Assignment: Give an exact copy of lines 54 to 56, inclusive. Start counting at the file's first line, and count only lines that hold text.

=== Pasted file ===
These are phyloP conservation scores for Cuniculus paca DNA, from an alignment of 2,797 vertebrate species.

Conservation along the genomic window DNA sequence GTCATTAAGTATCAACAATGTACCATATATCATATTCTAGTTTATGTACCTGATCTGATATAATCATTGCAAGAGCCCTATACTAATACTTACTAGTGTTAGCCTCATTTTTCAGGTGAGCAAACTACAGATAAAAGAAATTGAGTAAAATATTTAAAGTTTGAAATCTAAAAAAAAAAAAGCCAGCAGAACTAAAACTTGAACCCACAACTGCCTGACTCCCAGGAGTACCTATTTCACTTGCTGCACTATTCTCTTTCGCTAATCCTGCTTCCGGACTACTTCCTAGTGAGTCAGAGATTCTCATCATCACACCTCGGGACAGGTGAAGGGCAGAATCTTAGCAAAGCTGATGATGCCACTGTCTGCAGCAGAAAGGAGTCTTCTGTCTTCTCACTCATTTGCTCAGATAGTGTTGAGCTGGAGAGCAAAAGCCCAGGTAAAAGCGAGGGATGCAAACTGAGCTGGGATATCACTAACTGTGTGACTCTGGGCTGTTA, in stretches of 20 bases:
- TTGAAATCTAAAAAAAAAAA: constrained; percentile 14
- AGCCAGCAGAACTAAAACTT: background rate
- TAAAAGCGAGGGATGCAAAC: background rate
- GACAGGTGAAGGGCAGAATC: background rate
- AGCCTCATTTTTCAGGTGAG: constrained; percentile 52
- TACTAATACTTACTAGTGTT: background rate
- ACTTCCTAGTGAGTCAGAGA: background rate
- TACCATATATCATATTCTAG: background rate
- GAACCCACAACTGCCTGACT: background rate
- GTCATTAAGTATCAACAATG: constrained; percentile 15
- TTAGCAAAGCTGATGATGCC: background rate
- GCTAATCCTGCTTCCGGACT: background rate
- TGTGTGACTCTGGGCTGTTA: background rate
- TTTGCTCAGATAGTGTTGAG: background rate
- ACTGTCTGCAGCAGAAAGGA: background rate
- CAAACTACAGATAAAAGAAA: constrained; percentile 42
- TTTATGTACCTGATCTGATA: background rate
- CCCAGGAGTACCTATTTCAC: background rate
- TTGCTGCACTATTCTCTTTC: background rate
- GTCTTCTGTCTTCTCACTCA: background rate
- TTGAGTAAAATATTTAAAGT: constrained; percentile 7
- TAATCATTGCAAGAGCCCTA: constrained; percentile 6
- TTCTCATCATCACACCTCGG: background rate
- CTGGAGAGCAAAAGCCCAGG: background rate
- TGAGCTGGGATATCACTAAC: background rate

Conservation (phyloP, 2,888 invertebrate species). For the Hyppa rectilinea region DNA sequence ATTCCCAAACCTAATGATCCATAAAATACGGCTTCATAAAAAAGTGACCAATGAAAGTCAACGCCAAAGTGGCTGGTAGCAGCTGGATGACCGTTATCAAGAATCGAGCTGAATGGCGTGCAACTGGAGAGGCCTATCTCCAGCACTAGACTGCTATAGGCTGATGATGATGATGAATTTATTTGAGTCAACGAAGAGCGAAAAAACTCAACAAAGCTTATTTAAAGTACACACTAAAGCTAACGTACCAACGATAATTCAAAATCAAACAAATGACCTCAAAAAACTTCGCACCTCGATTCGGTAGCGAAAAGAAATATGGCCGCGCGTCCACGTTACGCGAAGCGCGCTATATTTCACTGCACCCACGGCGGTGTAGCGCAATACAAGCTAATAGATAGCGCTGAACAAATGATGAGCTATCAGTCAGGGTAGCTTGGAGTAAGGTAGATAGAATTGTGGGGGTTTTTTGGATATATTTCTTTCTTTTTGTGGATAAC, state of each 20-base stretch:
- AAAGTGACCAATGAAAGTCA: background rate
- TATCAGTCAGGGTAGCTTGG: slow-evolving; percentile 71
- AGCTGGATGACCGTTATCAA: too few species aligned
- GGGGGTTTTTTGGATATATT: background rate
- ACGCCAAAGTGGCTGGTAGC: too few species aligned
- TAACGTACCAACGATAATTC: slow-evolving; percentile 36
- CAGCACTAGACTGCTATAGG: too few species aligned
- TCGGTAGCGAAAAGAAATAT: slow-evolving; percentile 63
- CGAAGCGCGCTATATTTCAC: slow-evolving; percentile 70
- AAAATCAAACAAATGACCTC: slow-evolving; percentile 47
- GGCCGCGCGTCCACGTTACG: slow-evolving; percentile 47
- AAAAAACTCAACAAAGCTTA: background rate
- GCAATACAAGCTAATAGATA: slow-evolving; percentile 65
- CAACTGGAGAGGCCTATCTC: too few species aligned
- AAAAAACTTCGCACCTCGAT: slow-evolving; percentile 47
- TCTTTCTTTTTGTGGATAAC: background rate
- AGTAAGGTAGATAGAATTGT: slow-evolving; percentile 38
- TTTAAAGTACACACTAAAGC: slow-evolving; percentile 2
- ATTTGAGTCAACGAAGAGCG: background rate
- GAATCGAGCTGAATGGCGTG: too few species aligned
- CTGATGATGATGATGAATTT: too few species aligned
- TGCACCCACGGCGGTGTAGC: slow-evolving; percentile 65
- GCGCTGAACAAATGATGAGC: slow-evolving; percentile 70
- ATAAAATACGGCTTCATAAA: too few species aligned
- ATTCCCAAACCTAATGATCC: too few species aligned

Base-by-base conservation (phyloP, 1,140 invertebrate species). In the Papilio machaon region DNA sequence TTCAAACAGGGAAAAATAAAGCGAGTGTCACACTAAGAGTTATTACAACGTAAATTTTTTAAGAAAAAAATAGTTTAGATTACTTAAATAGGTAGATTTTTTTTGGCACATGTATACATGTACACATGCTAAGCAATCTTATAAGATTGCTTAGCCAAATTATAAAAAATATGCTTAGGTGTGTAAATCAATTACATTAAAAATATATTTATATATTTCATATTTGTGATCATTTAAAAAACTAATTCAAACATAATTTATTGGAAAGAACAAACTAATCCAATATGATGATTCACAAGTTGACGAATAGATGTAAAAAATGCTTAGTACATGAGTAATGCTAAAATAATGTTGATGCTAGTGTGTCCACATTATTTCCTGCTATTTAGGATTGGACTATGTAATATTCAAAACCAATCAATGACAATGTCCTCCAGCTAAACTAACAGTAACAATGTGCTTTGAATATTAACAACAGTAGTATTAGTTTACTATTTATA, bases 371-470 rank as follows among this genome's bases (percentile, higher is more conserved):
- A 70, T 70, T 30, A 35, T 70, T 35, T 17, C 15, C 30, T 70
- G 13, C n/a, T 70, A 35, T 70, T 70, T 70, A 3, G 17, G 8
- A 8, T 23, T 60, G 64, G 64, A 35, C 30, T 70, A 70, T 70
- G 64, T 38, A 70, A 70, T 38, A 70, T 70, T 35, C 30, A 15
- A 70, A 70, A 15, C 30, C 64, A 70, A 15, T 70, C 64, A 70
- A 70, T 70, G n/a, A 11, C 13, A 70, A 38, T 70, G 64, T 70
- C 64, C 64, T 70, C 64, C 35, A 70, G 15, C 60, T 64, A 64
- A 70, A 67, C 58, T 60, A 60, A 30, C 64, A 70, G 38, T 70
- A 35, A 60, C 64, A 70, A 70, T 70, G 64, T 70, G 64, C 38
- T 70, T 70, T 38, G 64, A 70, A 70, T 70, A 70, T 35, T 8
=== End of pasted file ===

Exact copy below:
Base-by-base conservation (phyloP, 1,140 invertebrate species). In the Papilio machaon region DNA sequence TTCAAACAGGGAAAAATAAAGCGAGTGTCACACTAAGAGTTATTACAACGTAAATTTTTTAAGAAAAAAATAGTTTAGATTACTTAAATAGGTAGATTTTTTTTGGCACATGTATACATGTACACATGCTAAGCAATCTTATAAGATTGCTTAGCCAAATTATAAAAAATATGCTTAGGTGTGTAAATCAATTACATTAAAAATATATTTATATATTTCATATTTGTGATCATTTAAAAAACTAATTCAAACATAATTTATTGGAAAGAACAAACTAATCCAATATGATGATTCACAAGTTGACGAATAGATGTAAAAAATGCTTAGTACATGAGTAATGCTAAAATAATGTTGATGCTAGTGTGTCCACATTATTTCCTGCTATTTAGGATTGGACTATGTAATATTCAAAACCAATCAATGACAATGTCCTCCAGCTAAACTAACAGTAACAATGTGCTTTGAATATTAACAACAGTAGTATTAGTTTACTATTTATA, bases 371-470 rank as follows among this genome's bases (percentile, higher is more conserved):
- A 70, T 70, T 30, A 35, T 70, T 35, T 17, C 15, C 30, T 70
- G 13, C n/a, T 70, A 35, T 70, T 70, T 70, A 3, G 17, G 8